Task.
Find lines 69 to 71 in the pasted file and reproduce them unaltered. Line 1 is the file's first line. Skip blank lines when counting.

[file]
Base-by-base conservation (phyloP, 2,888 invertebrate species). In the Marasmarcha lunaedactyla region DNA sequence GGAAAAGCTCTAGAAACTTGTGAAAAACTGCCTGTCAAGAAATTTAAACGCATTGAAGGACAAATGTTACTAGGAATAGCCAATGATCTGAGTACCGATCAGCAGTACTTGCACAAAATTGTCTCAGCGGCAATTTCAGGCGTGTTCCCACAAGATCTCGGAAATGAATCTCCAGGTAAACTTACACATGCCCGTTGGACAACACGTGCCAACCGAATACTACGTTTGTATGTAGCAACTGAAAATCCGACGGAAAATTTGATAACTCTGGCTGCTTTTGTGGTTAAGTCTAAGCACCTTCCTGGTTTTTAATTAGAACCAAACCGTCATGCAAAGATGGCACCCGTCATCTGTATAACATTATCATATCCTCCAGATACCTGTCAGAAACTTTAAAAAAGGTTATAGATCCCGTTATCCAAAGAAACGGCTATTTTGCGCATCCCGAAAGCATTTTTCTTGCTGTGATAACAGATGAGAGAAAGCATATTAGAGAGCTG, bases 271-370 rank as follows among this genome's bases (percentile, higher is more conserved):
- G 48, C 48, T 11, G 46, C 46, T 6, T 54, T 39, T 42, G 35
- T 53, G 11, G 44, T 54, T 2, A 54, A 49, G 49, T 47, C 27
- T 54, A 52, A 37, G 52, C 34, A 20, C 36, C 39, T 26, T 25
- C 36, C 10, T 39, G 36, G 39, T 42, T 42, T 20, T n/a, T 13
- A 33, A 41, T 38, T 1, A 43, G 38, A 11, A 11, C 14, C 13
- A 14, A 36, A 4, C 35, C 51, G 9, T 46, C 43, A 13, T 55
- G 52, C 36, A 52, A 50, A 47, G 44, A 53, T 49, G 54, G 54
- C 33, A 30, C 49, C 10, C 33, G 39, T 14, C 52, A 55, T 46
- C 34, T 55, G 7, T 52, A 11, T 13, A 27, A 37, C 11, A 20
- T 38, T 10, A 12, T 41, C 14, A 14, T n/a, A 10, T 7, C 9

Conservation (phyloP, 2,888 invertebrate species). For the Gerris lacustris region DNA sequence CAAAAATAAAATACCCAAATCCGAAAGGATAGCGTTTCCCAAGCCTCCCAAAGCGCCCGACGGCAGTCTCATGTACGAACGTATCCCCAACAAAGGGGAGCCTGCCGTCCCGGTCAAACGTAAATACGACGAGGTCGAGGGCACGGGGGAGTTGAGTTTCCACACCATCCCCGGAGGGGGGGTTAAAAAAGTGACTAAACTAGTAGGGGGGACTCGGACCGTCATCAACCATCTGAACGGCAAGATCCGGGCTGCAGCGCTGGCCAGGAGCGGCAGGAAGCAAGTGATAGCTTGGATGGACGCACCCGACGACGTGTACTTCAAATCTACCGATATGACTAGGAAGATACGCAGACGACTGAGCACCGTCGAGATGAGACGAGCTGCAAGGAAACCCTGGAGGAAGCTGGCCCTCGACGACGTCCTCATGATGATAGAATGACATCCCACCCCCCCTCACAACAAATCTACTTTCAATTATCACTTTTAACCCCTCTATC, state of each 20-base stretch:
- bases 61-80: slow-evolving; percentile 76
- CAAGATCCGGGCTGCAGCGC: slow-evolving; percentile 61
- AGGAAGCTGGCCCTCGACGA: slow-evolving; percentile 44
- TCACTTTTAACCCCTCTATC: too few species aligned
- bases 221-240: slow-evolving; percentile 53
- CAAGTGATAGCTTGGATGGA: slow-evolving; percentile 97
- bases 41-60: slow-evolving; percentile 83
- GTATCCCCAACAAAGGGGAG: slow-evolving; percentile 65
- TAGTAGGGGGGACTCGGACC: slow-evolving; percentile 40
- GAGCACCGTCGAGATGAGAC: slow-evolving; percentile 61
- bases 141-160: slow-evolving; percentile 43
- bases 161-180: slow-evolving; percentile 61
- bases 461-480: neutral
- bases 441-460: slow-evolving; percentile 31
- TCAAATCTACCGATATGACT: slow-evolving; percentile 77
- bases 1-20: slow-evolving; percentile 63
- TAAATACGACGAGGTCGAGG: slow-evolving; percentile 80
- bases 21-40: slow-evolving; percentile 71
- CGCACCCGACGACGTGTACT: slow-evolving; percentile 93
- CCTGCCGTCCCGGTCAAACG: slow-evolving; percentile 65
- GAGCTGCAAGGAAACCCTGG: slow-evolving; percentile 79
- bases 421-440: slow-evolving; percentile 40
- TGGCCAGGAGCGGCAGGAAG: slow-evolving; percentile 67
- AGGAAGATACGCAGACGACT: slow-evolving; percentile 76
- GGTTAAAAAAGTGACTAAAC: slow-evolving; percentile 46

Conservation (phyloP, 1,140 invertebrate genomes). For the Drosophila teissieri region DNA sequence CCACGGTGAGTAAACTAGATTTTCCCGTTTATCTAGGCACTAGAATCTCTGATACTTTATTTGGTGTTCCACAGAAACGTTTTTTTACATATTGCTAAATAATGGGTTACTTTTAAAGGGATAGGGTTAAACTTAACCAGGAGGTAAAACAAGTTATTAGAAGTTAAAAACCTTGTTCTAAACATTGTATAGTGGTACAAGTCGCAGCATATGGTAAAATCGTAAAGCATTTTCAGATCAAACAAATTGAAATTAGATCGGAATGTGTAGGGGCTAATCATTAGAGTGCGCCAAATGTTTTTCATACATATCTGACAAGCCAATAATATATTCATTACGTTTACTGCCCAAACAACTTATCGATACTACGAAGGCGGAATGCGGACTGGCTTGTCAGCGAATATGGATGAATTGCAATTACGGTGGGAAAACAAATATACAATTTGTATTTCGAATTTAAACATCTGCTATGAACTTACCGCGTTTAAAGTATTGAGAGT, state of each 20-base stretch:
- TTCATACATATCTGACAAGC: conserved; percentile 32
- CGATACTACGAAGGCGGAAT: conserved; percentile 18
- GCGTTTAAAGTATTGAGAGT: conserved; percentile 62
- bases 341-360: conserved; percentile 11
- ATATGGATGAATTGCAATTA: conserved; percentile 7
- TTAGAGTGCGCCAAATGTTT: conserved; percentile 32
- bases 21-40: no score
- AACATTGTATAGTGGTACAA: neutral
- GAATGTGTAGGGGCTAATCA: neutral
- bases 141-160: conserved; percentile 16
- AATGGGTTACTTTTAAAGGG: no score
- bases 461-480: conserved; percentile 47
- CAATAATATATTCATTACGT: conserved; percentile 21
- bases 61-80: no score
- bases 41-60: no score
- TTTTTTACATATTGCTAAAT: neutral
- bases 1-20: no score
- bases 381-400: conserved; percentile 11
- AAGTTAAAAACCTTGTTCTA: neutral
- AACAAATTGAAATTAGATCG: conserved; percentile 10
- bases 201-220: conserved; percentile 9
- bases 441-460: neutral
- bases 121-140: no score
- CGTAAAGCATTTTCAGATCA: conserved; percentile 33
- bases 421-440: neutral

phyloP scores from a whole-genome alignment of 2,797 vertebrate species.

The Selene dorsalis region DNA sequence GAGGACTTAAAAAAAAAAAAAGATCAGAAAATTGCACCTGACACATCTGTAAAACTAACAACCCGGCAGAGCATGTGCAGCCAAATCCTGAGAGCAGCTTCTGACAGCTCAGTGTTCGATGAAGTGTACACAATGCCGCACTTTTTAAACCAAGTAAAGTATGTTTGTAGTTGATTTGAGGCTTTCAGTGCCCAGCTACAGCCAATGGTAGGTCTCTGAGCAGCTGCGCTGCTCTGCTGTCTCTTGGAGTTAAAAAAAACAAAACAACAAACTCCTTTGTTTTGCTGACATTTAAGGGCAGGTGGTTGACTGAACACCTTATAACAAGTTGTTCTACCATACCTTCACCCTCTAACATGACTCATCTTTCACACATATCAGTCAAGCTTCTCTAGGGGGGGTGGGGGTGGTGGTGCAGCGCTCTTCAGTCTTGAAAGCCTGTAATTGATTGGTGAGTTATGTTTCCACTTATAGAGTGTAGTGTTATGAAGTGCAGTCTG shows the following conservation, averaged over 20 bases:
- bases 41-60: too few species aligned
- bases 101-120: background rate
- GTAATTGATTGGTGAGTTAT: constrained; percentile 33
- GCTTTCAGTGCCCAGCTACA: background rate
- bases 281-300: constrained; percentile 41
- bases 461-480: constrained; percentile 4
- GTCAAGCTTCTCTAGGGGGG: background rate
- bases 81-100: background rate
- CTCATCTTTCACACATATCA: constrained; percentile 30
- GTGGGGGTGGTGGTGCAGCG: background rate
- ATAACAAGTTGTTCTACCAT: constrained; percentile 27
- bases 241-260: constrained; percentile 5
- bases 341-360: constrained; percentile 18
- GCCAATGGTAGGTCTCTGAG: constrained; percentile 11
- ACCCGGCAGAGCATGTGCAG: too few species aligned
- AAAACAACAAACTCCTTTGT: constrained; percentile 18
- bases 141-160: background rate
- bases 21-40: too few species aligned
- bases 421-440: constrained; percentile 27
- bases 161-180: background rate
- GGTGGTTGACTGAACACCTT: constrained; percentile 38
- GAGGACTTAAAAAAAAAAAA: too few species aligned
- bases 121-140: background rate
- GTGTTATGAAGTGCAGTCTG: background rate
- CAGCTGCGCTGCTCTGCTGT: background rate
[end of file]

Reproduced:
- GCTTTCAGTGCCCAGCTACA: background rate
- bases 281-300: constrained; percentile 41
- bases 461-480: constrained; percentile 4